The book, gRPC for WCF Developers, available from the Microsoft Architecture site, provides in-depth coverage of gRPC and Protocol Buffers.
gRPC support in .NET
gRPC is integrated into .NET Core 3.0 SDK and later. The following tools support it:
- Visual Studio 2019, version 16.3 or later, with the web development workload installed.
- Visual Studio Code
- the dotnet CLI
The SDK includes tooling for endpoint routing, built-in IoC, and logging. The open-source Kestrel web server supports HTTP/2 connections. Figure 4-20 shows a Visual Studio 2019 template that scaffolds a skeleton project for a gRPC service. Note how .NET fully supports Windows, Linux, and macOS.
Figure 4-20. gRPC support in Visual Studio 2019
Figure 4-21 shows the skeleton gRPC service generated from the built-in scaffolding included in Visual Studio 2019.
Figure 4-21. gRPC project in Visual Studio 2019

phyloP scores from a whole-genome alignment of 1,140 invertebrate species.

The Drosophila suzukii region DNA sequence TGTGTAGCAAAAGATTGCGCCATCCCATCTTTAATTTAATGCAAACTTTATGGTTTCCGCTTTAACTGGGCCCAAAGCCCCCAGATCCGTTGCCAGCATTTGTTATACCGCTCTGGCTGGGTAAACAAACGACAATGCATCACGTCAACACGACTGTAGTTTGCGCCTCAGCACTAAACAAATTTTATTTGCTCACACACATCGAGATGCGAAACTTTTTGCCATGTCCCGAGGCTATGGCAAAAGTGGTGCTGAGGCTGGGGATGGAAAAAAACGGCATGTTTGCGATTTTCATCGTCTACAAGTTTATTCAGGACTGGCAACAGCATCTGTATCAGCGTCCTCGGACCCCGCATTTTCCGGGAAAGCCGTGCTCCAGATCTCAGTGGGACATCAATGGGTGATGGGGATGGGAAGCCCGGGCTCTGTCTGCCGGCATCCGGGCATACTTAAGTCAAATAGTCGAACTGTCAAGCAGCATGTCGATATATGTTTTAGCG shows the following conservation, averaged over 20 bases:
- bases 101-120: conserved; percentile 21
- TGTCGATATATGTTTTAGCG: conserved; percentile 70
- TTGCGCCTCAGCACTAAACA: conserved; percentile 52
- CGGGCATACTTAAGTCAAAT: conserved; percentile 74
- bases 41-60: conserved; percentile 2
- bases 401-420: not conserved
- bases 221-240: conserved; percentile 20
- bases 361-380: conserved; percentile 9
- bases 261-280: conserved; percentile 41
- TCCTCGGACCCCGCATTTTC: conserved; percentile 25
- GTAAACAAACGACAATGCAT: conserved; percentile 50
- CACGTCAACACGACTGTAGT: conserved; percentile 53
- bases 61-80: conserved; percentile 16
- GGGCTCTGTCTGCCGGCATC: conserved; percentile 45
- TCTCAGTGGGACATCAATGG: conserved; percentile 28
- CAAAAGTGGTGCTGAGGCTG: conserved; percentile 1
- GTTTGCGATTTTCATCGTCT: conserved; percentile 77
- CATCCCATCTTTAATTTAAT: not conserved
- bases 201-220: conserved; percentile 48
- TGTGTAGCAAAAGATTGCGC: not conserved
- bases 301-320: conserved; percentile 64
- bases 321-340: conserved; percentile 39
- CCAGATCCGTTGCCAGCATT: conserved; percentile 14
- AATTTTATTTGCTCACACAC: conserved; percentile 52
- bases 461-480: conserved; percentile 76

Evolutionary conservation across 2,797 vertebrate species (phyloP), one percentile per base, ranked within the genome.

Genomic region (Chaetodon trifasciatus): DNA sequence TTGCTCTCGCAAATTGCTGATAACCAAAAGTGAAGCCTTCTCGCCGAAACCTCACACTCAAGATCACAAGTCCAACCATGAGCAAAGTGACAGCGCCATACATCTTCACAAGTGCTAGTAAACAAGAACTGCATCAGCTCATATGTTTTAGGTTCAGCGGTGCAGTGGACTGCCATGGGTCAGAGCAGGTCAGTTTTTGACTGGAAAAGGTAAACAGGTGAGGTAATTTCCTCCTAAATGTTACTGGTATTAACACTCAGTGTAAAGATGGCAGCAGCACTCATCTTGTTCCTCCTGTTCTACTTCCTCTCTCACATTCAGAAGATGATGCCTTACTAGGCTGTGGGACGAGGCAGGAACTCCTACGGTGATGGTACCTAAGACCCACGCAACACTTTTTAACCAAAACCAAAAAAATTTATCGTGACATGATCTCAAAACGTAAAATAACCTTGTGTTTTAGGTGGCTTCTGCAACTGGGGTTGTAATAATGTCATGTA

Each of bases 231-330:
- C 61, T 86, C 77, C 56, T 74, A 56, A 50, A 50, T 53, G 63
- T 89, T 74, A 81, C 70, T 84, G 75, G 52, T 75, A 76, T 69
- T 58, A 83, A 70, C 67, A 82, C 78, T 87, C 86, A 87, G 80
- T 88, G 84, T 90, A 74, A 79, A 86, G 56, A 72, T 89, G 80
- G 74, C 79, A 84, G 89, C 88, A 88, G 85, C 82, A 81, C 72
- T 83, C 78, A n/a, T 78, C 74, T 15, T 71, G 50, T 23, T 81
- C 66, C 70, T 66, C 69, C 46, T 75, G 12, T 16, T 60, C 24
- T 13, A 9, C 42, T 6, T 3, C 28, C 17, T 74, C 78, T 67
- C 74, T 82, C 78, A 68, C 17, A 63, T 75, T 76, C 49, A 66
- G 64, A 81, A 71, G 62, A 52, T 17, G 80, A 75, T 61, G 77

In the previous figure, note the proto description file and service code. As you'll see shortly, Visual Studio generates additional configuration in both the Startup class and underlying project file.
Favor gRPC for the following scenarios:
- Synchronous backend microservice-to-microservice communication where an immediate response is required to continue processing.
- Polyglot environments that need to support mixed programming platforms.
- Low latency and high throughput communication where performance is critical.
- Point-to-point real-time communication - gRPC can push messages in real time without polling and has excellent support for bi-directional streaming.
- Network constrained environments – binary gRPC messages are always smaller than an equivalent text-based JSON message.
- Strongly typed, code-generated clients
- Compact Protobuf messages
- Server streaming
The microservice reference architecture, eShop on Containers, from Microsoft, shows how to implement gRPC services in .NET applications. Figure 4-22 presents the back-end architecture.
Figure 4-22. Backend architecture for eShop on Containers